Often, loss of appetite in dogs means nothing, and their owner can easily apply measures to save the situation. 

Though, it sometimes points to illness or more severe complications if it persists for an extended period. 

Here are a few reasons dogs might ditch eating food: 

1. A sickness, allergy, or infection can come with a loss of appetite, causing stomach upset or other ailments.

2. They have dental problems or other medical issues that require urgent attention.

3. Aging and pain from arthritis could lessen a dog’s appetite.

4. They’re just being picky or perceive the serving as rancid.

5. Emotional issues from moving to a new environment or missing their owner.

6. Wrong timing causes them to turn their nose up at edibles deliberately.

7. They’re nauseous from medications that are upsetting their stomach.

Note that if your dog is unhealthy and resisting food, it may not survive more than a couple of days without eating food or drinking water.

The main ways to help a dog that doesn’t eat

Many factors can deter a dog from eating. Therefore, we encourage watching the dog closely to determine where the issue is coming from and the best way to help them.

1. Check if they’re losing weight, have an upset stomach, or showing other noticeable symptoms. Depending on your findings and what the actual problem is, you may have to take measures like:

  • Spending quality time with your furry friend and taking the time to understand what’s going on and if all fails, consider visiting a vet.
  • If it’s an unserious case, your vet may recommend appetite-boosting meds to induce eating.

2. If your dog is being picky, you may have to switch things up a bit, like:

  • reducing the number of daily food servings.
  • walking your dog before feeding it.
  • introducing new dishes and spicing them up to entice your dog.

3. Dogs are attention seekers. So, having a fun time with them, followed by hand feeding, can spur them to eat.

How long can a dog not eat until it becomes unsafe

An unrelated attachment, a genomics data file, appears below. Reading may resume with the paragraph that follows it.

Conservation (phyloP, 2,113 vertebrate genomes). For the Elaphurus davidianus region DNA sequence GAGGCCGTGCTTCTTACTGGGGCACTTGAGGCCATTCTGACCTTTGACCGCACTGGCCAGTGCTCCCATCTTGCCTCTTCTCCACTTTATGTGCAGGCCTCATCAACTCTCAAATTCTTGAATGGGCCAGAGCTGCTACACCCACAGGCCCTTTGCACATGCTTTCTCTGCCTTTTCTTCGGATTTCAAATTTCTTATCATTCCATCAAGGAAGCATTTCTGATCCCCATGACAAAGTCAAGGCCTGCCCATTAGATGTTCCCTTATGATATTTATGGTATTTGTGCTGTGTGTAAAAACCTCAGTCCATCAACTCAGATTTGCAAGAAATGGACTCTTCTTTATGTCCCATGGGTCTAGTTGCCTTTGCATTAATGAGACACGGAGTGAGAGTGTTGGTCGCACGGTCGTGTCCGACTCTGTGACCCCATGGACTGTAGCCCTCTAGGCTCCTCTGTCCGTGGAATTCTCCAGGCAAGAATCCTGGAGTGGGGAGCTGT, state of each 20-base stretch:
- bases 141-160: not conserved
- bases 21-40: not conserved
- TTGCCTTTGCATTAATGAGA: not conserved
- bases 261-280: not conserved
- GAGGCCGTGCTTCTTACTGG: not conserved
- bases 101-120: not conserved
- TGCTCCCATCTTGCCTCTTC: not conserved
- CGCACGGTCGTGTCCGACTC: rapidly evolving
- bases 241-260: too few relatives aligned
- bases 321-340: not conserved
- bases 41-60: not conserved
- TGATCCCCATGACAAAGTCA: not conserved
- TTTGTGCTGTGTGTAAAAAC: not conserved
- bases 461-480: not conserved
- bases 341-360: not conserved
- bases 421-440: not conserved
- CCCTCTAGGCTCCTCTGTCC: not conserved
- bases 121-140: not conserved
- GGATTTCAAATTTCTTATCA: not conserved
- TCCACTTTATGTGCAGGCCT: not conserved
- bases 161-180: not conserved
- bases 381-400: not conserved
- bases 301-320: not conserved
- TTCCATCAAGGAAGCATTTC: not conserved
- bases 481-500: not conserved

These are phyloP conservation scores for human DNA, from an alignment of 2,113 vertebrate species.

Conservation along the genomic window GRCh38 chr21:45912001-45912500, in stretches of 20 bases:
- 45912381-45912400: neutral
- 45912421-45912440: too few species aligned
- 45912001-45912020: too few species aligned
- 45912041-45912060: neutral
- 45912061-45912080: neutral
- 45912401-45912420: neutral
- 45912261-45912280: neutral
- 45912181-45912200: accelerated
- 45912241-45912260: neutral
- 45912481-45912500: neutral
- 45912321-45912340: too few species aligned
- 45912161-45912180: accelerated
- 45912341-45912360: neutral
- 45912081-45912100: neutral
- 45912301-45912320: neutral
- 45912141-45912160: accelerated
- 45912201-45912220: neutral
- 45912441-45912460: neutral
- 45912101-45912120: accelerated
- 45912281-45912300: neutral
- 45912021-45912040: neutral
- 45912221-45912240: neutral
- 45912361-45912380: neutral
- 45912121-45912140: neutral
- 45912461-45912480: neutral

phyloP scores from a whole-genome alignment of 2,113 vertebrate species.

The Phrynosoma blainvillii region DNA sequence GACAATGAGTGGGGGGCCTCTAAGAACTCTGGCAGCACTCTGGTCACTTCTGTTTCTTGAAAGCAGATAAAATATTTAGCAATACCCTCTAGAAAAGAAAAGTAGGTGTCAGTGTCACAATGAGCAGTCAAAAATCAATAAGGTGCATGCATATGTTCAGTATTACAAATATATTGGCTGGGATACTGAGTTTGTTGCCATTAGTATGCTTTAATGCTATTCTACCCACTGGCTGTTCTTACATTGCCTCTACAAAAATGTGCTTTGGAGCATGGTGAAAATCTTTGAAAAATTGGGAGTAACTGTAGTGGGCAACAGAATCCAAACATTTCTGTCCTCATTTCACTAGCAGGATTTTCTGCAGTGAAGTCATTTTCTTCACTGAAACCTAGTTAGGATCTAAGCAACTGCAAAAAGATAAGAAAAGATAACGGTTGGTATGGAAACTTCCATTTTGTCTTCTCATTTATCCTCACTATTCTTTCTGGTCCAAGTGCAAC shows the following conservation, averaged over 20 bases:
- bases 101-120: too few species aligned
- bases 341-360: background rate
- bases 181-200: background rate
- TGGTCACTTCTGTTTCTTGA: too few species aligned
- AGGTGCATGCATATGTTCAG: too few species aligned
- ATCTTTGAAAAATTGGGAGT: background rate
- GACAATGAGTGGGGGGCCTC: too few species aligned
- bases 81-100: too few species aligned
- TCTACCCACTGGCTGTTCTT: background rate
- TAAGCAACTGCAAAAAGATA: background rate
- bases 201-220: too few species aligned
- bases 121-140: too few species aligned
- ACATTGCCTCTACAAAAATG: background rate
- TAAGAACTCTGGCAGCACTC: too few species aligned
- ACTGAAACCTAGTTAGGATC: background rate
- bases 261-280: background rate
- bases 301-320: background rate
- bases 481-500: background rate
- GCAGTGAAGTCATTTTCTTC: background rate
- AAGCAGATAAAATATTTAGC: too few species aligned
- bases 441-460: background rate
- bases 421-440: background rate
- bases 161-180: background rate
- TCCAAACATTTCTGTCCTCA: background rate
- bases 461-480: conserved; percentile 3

A missed meal is generally not a big deal and will resolve quickly. But if it lingers for more than 48 hours, especially from one who is usually enthusiastic about food. Then, it may be a sign of an underlying issue. 

Diseases can make dogs become uninterested in eating and could signal a health problem that requires a professional’s urgent attention. However, if they’re acting normal, pooping well, and acting bubbly, then all is well.

If vomiting and diarrhea accompany a dog’s refusal to eat, quickly consult a vet to rule out diseases like diabetes, infections, poor digestion, liver disease, kidney problems, or even cancer. 

Watch out for symptoms to enable you to share the correct information with the veterinarian for a more accurate diagnosis.

Why is my dog’s stomach gurgling, and they’re not eating?

Does a loss of appetite accompany your dog’s gurgling stomach? It’s not unusual and can result from gas moving around in the intestines. Other common reasons are hunger, constipation, increased activity in the intestines, and large amounts of gas. 

On the other hand, other factors like digestive or stomach problems could be the main culprit causing their stomach rumbling and inability to feed. If your dog has recently swallowed an indigestible object, it will obstruct its stomach while causing stomach gurgling and a loss of appetite.

When your dog experiences symptoms like diarrhea, vomiting, fever, lethargy, blood, mucus in stool, and other ugly symptoms, it could be brewing trouble. These symptoms may present life-threatening diseases such as abdominal bloating, infections, pancreatitis, liver issues, or the presence of intestinal parasites and other complications. With any of these ailments, a dog’s stomach will gurgle, and it will walk away from food.

To help get your pup back to speed, you can take adequate measures like changing their feeding pattern, walking them, and giving them appetite boosters to see if anything changes. However, if your dog is showing chronic symptoms, you would want to seek professional help.

James Grayston

My name is James and I love dogs. have owned four Golden Retrievers in the past 15 years. Currently I own two "Goldies"- a five year old and a seven month old. The photo shows me with our youngest when she was about 7 weeks old!